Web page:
• Reduced REM sleep: REM sleep is essential for cognitive function, memory consolidation, and emotional regulation. Alcohol consumption can reduce the amount of time spent in REM sleep, which can impair these functions and leave you feeling groggy and less rested in the morning.

Muscle recovery can be impaired 

While moderate alcohol consumption may not have a significant impact on muscle recovery for casual exercisers, excessive or frequent drinking can impair various physiological processes essential for optimal muscle repair and growth in athletes. 

Alcohol can impair muscle recovery through several mechanisms:

  • Inhibition of protein synthesis: Alcohol consumption can inhibit the body's ability to synthesize proteins, which are essential for repairing and rebuilding muscle tissue after exercise. Protein synthesis is a key process in muscle recovery, and any impairment in this process can delay the repair of muscle damage caused by intense exercise.
  • Increased muscle protein breakdown: Alcohol consumption has been associated with increased levels of cortisol, a stress hormone that can promote muscle protein breakdown. High cortisol levels can lead to muscle wasting and hinder the recovery process after exercise.
  • Decreased growth hormone production: Alcohol can suppress the production of growth hormone, which is essential for muscle repair and growth. Reduced levels of growth hormone can impair the body's ability to recover from exercise-induced muscle damage and build new muscle tissue.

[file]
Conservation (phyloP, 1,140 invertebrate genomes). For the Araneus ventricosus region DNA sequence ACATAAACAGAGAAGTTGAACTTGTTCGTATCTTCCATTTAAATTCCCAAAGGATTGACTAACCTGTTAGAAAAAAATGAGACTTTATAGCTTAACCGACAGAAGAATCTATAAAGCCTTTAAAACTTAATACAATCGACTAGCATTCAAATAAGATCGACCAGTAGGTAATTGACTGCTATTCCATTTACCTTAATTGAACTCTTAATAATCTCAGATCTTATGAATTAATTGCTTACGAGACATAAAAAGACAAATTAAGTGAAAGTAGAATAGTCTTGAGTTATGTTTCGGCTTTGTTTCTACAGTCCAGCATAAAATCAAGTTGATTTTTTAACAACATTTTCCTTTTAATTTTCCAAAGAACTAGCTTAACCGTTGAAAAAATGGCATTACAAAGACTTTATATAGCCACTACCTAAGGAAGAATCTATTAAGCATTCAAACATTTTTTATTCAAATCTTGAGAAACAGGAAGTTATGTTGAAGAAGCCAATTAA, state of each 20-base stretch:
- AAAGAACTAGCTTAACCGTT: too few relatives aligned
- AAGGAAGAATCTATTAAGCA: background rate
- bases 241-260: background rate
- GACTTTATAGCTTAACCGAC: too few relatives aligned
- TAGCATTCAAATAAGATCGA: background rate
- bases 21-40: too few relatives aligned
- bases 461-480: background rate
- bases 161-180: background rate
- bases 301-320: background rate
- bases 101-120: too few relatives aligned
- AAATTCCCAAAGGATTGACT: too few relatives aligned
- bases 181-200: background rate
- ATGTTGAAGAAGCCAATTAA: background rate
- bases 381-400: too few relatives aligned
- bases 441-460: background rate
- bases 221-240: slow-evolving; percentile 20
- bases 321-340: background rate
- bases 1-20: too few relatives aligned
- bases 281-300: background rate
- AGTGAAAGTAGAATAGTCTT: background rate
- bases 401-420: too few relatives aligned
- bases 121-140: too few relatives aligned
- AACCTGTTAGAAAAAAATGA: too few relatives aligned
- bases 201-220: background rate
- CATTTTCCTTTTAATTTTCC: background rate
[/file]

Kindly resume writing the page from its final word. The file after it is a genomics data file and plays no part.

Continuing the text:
• Impaired sleep quality: As mentioned earlier, alcohol consumption can disrupt sleep patterns and impair sleep quality. Adequate rest and quality sleep are essential for muscle recovery and repair, so any sleep disruption can hinder the body's ability to recover from exercise-induced muscle damage.

Alcohol can contribute to weight gain

While moderate alcohol consumption may not significantly impact weight gain in isolation, excessive or frequent drinking can contribute to excess calorie intake, nutrient displacement, metabolic disturbances, and disrupted sleep patterns—all of which can contribute to weight gain and negatively impact overall nutrition and health. 

Therefore, you might want to consume alcohol in moderation and be mindful of its potential effects on nutrition and weight management.

Alcohol consumption can affect nutrition and weight gain in several ways: